The United States entered the Korean War (1950 to 1953) after soldiers from Communist North Korea crossed the 38th parallel, which makes up the border between North and South Korea, to invade neighboring South Korea. By the time the war ended, 5 million soldiers and civilians had lost their lives in the conflict. Government leaders during that time feared that the Korean War would lead to a broader conflict with China or the Soviet Union and possibly even to World War III. U.S. officials feared that the North Korean invasion of South Korea was the beginning of a Communist movement to take over the world.
The Beginning of the Conflict
At the beginning of the 20th century, the Korean peninsula was part of the Japanese empire. After World War II, the Allies had to decide how to divide up the lands that had once belonged to the Japanese. Two young State Department aides decided in August 1945 to divide the Korean peninsula at the 38th parallel. Russia would occupy North Korea, and the U.S. would occupy South Korea. Border skirmishes between North and South Korea were common even before the war began. Over 10,000 Koreans were killed in border conflicts before the North Korean invasion.
Harry S. Truman was the President of the United States when North Korea invaded South Korea in 1950. He and other government officials believed that Communism had to be contained in every place that it sought to expand so that the Soviets did not see an opening to take over non-Communist lands all over the world. Truman framed the U.S. entry into the Korean War as a fight not only to restore South Korean sovereignty but also to fight the perceived global threat posed by Communist countries. Truman tapped General Douglas MacArthur to lead the Asian theater and to orchestrate Korean War strategy.
Unfortunately, MacArthur sought not only to liberate South Korea but also to provoke all-out war with China, which entered the war on behalf of North Korea in spring of 1951 when U.N. troops drew close to the Manchurian border. MacArthur sent a letter that was critical of Truman to Congressman Joseph Martin, who leaked the letter to the press. Truman fired MacArthur in April 1951 and opened talks Panmunjom to try to end the conflict.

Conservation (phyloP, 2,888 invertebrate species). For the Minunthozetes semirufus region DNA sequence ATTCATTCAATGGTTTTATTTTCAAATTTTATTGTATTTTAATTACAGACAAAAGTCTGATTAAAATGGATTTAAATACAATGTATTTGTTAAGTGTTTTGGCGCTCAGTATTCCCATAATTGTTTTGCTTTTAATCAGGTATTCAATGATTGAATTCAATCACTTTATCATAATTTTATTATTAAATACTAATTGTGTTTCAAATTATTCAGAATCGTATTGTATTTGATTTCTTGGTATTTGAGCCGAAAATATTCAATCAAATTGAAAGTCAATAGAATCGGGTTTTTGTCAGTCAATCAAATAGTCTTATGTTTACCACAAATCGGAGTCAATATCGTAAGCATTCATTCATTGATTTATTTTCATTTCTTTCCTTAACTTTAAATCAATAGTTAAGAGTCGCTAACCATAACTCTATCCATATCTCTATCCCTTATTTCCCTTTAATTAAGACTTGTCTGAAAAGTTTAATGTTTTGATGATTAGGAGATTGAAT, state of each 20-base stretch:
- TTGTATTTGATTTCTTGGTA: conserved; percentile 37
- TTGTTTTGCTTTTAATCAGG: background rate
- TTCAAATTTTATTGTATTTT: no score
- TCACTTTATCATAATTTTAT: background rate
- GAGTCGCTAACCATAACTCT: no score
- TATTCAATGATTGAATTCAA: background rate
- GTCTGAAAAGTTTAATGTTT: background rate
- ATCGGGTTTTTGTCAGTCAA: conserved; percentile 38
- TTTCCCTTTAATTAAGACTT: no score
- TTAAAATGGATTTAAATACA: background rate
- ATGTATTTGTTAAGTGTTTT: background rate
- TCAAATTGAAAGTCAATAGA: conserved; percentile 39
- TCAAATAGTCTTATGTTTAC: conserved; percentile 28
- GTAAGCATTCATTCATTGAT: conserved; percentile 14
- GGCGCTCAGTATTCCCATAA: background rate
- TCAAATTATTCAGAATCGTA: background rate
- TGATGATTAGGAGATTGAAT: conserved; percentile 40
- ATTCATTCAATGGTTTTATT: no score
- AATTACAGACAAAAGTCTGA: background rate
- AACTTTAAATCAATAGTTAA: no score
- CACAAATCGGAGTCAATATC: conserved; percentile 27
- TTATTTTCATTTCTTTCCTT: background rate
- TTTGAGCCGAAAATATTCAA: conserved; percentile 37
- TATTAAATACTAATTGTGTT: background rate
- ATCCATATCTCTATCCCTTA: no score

Negotiations for an armistice stalled because the U.S., China and North Korea could not agree on the forcible repatriation of prisoners of war. The U.S. did not want POWs to be forcibly returned to their own countries, while China and North Korea staunchly disagreed. After two years of arguing, the U.N., China and North Korea signed an armistice on July 27, 1953. The terms of the armistice allowed POWs to live wherever they liked, reinforced the 38th parallel boundary and created a two-mile demilitarized zone between North and South Korea. South Korea never signed the armistice. Officially, the Korean War never ended.
The Korean Peninsula Today
Since the end of the Korean conflict, South Korea had evolved into one of the Asia-Pacific region’s most prosperous countries. The country is one of the world’s leading exporters of automobiles and electronics thanks to the growth of companies like Hyundai and Samsung.
North Korea, on the other hand, remains one of the world’s most cloistered societies. Totalitarian government, grinding poverty and human rights abuses have made economic and social progress within the country stagnant. Additionally, North Korea has developed nuclear weapons capability, which presents a major national security concern for both the U.S. and its Asia-Pacific allies.
The year 2013 will mark the 60th anniversary of the end of the Korean War. Overall, the U.S. lost more than 36,000 service members during the war. Over 92,000 were wounded, 8,000 are considered missing in action, and 7,000 were taken as prisoners of war.
Veterans from all over the U.S. have held commemorative events to honor those who fought in the war and to remember those who lost their lives. In 2010, President Barack Obama declared that July 27 would be commemorated as National Korean War Veterans Armistice Day.
Korean War Records. These documents compiled by the National Archives provide insight into the events of the Korean conflict.
Primary Sources: The Korean War. This collection from the Dwight D. Eisenhower presidential library provides an educational resource for anyone studying the Korean War.
Teaching and Learning Resources from Federal Agencies: Korean War. This website lists free resources provided by the federal agencies for educators.
Korean War: Teacher Resource Guide. A wealth of resources provided by the National Museum of the U.S. Air Force.
Books and Website About: Korean War. A list of resources from the Library of Congress Veterans History Project.
Korean War Project. A wealth of information compiled by a photojournalist and a Korean War veteran including maps, casualty lists and Korean War history by military branch.